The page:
I head down narrow roads past Hamilton, Ohio, passing striking trees, cornstalks and soybean fields. It’s gorgeous, the houses are few and the moon looms above, the only streetlight around. I have an address, but it’s tricky dark, so the search is on to find vocalist/guitarist Mark Houk’s house, affectionately named the “Comfort Zone,” the practice space for area band Sohio.
Lost, I call Royce Spurlock (vocals, guitar), who laughs and says, “Just look for the flashing lights.”
And then I see it — a farmhouse pulsing with color, the inside stage lighting bleeding out into the yard. Instantly, I feel at home. Several years ago when I interviewed the band members, somehow I ended up opening for them. See, with this band, I’m that weird girl who’s not quite in the band, but always reappearing. They agree. Insert laughter here.
Inside: smoky room, two visible cats, a gazillion guitars, weird golf artwork, a green paper lamp, a huge deer head; mushroom art, oriental rugs, equipment all around. It has a combo Rock Star homestyle feel.
Tall Houk chills out, scruffy-style, with ripped jeans and longish hair. Big-eyed Chavis Colwell (drums) looks down at his solid gray shoes. He’s excited that I pronounce his name right. By his relaxed smile and baggy jeans, you’d never know that Brian McKinney (guitar, keyboard) recently battled cancer. With a perma-grin, Spurlock (vocals, guitar) sits next to me in an army green jacket. More than once, he’ll make you belly laugh. Bassist Evan Wirtley leans back in the corner, staring through smiley, dark eyes.
All five have a raging sense of humor.
They’ve been together for seven years and their musical bond seems unbreakable through life’s changes — marriage, sickness, a robbery. In October 2007, a thief broke into Houk’s house and the band lost seven guitars and other equipment (still a sore subject).
But that weekend, they scrounged up borrowed guitars and played a gig at Northside Tavern anyway.
Buddy Bobby barges in with some Miller Lite, and they all cheer.
Spurlock comments, “Bobby did two tours in Iraq in the time it took us to make an album.”
Sohio’s forthcoming album (the title is still to be determined) was recorded at Ultrasuede Studios with John Curley. The CD release will be Dec. 12 at Yardbird’s in Trenton, Ohio.
Finishing the bulk of the recording at Ultrasuede, they added overdubs at Houk’s house, spending great time with the mix. On this sophomore album, the sound is crisper and the overall vibe picks up from the debut, Money and Love. With a Wilco-meets-Raconteurs feel, they punch out slow to rocking songs, but it’s absolutely consistent and the sound is definitely Sohio’s. Undeniably catchy, nothing is forced. Although they might joke around, when it comes to putting out quality, well-crafted Rock songs, Sohio gets down, dirty and serious.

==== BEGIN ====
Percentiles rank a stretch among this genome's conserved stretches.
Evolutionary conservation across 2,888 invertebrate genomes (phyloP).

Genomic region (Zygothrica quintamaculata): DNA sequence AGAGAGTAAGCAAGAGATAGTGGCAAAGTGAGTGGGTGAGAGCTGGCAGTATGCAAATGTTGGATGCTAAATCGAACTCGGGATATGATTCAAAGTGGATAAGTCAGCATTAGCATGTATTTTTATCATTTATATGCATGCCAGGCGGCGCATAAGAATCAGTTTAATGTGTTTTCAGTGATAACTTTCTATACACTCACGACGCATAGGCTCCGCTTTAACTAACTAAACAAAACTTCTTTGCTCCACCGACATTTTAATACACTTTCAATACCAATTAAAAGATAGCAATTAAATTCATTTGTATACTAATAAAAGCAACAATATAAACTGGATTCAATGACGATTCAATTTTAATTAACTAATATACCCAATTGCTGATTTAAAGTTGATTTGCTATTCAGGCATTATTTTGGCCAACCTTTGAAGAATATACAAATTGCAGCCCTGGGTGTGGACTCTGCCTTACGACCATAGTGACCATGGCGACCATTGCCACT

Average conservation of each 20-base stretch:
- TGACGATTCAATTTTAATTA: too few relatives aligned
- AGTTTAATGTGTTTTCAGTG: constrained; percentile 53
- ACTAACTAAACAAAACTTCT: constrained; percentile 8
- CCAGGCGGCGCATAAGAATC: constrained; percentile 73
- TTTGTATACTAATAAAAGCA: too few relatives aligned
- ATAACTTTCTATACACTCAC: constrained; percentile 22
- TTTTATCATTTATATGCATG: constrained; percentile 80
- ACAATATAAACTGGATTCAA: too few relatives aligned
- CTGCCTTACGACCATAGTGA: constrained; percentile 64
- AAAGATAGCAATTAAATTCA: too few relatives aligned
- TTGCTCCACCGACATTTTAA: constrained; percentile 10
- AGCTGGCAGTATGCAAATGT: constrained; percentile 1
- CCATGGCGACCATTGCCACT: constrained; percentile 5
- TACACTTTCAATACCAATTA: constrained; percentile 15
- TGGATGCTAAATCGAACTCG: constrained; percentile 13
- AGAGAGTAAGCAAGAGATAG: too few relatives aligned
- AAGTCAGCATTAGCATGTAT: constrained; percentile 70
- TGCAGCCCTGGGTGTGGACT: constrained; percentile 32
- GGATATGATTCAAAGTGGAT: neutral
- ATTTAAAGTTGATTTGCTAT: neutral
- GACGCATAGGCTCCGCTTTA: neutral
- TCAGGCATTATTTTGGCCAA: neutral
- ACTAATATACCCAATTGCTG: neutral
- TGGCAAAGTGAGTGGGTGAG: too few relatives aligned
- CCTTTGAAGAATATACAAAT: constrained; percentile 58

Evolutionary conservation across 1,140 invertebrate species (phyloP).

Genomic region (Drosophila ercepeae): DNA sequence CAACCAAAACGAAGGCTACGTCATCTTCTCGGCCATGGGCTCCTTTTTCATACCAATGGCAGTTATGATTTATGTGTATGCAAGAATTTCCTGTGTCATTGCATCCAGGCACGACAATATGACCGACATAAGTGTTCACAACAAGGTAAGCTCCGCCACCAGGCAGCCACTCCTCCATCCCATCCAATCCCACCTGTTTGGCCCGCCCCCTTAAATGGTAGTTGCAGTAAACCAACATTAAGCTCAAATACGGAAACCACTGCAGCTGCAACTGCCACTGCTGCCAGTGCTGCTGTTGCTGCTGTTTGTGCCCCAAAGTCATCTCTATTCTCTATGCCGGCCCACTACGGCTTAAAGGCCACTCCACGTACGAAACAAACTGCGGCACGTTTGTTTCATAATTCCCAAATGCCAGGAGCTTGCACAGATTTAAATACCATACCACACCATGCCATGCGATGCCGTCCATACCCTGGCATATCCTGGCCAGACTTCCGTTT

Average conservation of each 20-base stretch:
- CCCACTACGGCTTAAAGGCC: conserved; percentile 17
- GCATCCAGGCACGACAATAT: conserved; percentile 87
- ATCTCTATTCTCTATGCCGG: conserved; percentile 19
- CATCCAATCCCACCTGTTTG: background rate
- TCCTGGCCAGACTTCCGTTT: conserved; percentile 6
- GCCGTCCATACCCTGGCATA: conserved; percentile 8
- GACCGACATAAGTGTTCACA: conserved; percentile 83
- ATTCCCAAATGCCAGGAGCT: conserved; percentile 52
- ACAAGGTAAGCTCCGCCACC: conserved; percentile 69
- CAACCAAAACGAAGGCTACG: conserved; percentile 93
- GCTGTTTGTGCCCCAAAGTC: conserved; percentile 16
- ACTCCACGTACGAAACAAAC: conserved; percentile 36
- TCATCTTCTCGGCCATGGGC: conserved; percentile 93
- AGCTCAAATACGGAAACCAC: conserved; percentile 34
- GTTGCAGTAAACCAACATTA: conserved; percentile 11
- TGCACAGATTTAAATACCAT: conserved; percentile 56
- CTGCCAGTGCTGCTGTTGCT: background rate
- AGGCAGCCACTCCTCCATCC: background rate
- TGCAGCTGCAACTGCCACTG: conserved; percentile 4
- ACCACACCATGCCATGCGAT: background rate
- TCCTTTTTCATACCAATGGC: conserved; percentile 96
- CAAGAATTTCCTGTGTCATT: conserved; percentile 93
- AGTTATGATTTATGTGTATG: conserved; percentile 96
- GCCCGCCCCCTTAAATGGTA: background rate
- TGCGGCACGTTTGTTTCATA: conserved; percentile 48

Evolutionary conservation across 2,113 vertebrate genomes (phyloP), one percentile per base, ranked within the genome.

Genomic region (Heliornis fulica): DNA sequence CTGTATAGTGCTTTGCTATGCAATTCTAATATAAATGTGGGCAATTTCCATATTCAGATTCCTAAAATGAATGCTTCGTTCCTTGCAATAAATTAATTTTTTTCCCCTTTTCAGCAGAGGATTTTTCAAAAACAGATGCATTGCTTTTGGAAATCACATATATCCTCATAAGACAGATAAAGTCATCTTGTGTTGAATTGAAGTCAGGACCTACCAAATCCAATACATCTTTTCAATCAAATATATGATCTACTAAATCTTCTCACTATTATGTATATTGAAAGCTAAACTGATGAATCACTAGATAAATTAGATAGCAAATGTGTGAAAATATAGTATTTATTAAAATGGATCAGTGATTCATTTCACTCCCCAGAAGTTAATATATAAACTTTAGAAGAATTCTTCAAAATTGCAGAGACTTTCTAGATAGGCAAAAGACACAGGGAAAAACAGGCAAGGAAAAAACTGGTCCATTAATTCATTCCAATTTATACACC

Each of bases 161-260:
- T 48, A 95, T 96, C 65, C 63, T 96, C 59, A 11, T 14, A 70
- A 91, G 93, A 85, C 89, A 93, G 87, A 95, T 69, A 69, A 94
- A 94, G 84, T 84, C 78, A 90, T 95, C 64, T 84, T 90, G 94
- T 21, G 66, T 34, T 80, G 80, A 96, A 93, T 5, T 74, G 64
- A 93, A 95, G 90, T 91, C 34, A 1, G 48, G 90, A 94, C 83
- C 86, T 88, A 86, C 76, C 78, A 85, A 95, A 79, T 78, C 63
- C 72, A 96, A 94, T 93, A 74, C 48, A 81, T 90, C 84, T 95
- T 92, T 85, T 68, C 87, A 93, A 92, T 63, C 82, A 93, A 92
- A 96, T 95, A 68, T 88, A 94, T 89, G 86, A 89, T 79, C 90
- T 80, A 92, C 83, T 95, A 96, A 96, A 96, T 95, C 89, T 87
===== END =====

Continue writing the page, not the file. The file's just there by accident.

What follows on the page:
Houk says, “We’ve been together so long, it’s getting hard to come to agreement on things. That process is getting more complicated, because we’re getting better at what we do. We don’t always get along, but when it comes down to rehearsal, it’s all about the music. We know how to fucking have fun with it.”
Sifting through a slew of songs, the process has taken three years. While the first album was recorded solely with vintage gear, Houk explains, “This record sounds like it was recorded at Ultrasuede, but you have a homemade interjection.”
McKinney agrees. “We got a little too ambitious to think we could do it all on our own,” he says. “All of drums and bass, probably most of the rhythm guitars, the bare bones of the tracks, we recorded in studio. We spent more time experimenting.”
Colwell says that on this work, they didn’t ignore the little things they wanted to change. They didn’t settle, something evident in the mix.
Wirtley adds, “We realize it’s interesting stuff and we like messin’ with it, so that’s what we did. We messed with it quite a bit more.”
After scoring a song on the HBO comedy series, Tourgasm (starring Dane Cook), “An Open Field” recently played in Cannes-noteworthy director Ed Radtke’s independent film, The Speed of Life. Mostly, Sohio plays the Dayton/Cincinnati area, aching to tour, but with jobs and families they focus on Internet distribution rather than starving on the road.
Regarding ambitions, McKinney says, “For me, it’s a creative outlet. If opportunities arise, yes.”
Spurlock says that if he can quit his job, pay his mortgage and have health insurance, he’d be good to go.
“We gotta build this thing like P. Diddy would,” he says. “We got a label. We started it ourselves. It starts right now.”
Then they play me something rocking, something country and something sweet. A private concert. I almost join Houk at the mic. Almost.
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